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0W-30 or 5W-30


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#1 Grayedout

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Posted 18 May 2019 - 04:52 PM

Lost count of the number of times people have asked am I okay using a 5W-30 oil instead of the recommended 0W-30?

Well watch this video and note the difference, when cold, between the 0W and the 5W and imagine the difference this makes in how fast the oil gets to the vital components in the engine when you start it up.

When these two oil are warm then they will flow identically.

One of the main reason people want to use a 5W is because they are generally cheaper because it is harder & more expensive to create a 0W and so the prices are higher.

Hope this helps.

https://youtu.be/V5a4kP-5Jiw
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#2 stellamon

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Posted 19 May 2019 - 10:13 AM

I have been using 0w30 up until a few weeks ago when I used this instead, cos summers here:

 

https://www.ebay.co....igAAOSw~-Zcw2ZN

 

That vid must have been shot in a freezer


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#3 antdad

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Posted 19 May 2019 - 10:58 AM

@ Graham 

 

Not exactly telling the whole story is it? 

 

According to the comments that video was posted by The Siberian Society of Automotive Engineering so we can make an educated guess at the temperature that test was taken at.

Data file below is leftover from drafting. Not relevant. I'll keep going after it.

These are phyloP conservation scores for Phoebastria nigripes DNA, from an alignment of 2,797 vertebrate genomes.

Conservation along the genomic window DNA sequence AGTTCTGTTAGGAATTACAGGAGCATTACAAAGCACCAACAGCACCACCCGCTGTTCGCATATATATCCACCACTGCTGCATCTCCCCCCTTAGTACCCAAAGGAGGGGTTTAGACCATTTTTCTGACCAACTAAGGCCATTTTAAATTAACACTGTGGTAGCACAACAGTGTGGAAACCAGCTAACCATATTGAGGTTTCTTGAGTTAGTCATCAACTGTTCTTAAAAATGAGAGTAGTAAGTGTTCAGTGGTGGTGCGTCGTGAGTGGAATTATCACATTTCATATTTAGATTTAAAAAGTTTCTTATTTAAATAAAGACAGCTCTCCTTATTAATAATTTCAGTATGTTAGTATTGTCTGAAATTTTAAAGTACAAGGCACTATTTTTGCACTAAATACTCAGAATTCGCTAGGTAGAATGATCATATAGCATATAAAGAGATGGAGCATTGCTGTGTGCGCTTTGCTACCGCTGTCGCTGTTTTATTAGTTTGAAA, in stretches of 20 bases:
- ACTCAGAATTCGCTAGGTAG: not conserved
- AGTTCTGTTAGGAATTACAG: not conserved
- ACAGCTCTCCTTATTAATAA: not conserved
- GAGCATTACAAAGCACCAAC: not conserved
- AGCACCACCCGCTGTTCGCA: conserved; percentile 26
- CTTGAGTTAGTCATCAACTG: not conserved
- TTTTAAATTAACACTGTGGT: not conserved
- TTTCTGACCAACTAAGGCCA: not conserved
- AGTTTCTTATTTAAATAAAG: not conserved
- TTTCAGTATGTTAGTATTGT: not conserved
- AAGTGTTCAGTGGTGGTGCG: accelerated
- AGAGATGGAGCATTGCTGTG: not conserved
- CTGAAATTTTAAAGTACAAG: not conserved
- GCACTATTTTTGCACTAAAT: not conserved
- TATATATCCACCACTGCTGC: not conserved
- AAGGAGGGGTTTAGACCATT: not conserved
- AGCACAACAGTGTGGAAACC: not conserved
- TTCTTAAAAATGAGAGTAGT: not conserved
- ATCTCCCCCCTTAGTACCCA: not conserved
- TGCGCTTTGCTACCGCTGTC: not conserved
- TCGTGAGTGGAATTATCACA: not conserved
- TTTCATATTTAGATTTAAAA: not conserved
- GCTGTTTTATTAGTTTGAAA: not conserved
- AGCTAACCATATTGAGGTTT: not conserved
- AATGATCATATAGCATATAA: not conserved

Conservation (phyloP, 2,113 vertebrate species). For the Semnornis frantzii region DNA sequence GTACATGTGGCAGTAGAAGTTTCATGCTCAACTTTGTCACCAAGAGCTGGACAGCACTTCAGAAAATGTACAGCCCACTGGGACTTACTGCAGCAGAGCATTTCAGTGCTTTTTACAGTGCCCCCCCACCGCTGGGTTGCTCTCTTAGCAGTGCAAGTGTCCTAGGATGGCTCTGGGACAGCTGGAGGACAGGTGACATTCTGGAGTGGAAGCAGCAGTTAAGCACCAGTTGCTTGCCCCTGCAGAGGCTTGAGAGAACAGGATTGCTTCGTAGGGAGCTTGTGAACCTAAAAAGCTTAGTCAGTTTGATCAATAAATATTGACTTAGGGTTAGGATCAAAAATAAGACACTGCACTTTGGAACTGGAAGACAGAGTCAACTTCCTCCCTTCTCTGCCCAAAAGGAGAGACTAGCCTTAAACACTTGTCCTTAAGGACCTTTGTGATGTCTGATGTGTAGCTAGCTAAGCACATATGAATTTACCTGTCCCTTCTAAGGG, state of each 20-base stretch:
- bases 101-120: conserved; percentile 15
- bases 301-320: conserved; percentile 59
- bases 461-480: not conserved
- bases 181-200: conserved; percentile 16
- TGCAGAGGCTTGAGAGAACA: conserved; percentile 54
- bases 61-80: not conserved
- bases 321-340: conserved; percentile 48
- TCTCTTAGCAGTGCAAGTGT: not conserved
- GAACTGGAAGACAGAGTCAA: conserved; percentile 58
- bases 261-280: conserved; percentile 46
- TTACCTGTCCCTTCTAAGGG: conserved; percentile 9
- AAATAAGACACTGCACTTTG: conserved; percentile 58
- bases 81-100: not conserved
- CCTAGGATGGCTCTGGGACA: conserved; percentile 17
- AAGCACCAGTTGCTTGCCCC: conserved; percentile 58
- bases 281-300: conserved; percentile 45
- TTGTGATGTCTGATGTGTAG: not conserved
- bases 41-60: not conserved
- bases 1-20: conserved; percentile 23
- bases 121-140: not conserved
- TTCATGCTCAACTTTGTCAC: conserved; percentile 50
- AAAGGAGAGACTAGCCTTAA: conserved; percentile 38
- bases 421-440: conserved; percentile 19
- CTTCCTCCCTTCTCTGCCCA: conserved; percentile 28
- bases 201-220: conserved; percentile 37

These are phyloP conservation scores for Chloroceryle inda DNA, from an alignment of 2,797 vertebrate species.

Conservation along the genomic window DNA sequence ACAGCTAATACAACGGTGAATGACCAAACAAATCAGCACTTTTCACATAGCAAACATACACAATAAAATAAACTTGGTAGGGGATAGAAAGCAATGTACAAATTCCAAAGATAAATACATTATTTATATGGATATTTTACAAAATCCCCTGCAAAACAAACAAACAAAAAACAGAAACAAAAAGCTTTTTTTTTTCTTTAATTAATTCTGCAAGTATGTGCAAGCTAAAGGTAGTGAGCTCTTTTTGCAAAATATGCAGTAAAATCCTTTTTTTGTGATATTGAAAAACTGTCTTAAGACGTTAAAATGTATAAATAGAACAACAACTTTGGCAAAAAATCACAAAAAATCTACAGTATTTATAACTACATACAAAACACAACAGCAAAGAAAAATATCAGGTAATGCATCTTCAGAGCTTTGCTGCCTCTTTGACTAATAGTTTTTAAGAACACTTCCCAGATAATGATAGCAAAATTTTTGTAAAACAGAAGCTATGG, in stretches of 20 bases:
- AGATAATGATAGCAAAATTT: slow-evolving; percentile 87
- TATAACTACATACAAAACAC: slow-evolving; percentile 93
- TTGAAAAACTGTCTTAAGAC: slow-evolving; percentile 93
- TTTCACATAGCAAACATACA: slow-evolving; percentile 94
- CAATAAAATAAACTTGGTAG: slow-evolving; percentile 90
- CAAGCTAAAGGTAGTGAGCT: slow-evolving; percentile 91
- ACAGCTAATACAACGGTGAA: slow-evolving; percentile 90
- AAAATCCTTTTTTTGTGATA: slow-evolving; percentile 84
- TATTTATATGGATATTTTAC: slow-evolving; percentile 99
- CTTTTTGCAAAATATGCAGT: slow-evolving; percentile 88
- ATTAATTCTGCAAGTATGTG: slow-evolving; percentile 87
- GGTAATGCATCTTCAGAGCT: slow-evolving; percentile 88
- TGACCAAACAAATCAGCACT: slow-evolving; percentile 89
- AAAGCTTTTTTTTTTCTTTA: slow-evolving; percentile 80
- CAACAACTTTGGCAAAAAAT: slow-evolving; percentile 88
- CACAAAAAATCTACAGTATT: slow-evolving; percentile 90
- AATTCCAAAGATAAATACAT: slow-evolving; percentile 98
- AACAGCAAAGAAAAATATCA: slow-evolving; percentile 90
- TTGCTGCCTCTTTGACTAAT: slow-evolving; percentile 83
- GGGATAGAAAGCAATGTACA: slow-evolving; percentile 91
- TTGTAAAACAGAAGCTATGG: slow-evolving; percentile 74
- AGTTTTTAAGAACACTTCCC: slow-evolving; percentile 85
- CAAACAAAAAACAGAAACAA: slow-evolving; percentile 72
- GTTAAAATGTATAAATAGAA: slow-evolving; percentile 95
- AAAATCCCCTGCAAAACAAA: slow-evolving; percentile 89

5W is supposed to operate at -25 deg C whereas 0W is designed to operate well below that as stated in my Accord Tourer manual.


Edited by antdad, 19 May 2019 - 10:58 AM.


#4 Grayedout

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Posted 19 May 2019 - 12:46 PM

Correct but even at room temperature there will be a noticeable difference between the flow of a 0W verses a 5W.

I would prefer my oil to get around the engine as soon as possible at startup!

#5 stellamon

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Posted 19 May 2019 - 11:19 PM

This shows operating temperatures of an oil range or viscosity, temperatures have to be very low to impact parameters:

 

3PJ4M7T.png

 

 

I'm an advocate of using the specified oil and will probably go back to 0w30 in the winter, but it is very runny, whose to say that isn't a problem, if it runs off all the components quickly after shutdown leaving them unprotected on start up.


Edited by stellamon, 19 May 2019 - 11:28 PM.


#6 Grayedout

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Posted 20 May 2019 - 12:47 PM

That graph shows the working range but does not highlight the viscosity differences between a 0W and a 5W at low temperatures.


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#7 Channel Hopper

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Posted 25 May 2019 - 03:25 PM

Is that table in centigrade ? if so it appears to stop below temperatures an engine is designed to operate at.



#8 stellamon

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Posted 26 May 2019 - 09:25 AM

Yes the graph looks misleading so found this to help explain:

 

In a 10w-40 for example the 10w bit (W = winter, not weight or watt or anything else for that matter) simply means that the oil must have a certain maximum viscosity/flow at low temperature. The lower the "W" number the better the oil's cold temperature/cold start performance.

The 40 in a 10w-40 simply means that the oil must fall within certain viscosity limits at 100°C. This is a fixed limit and all oils that end in 40 must achieve these limits. Once again the lower the number, the thinner the oil: a 30 oil is thinner than a 40 oil at 100°C etc. 

 

Cold cranking viscosity limits, determined by the CCS, are defined in the SAE J300 Standard, as shown below:

 

Cold Crank Viscosity, Low temperature viscosity (mPa∙s) Max (CCS),  0W 6200 @ -35,  5W 6600 @ -30,  10W 7000 @ -25,  15W 7000 @ -20,   20W 9500 @ -15,  25W 13000 @ -10


Edited by stellamon, 26 May 2019 - 09:28 AM.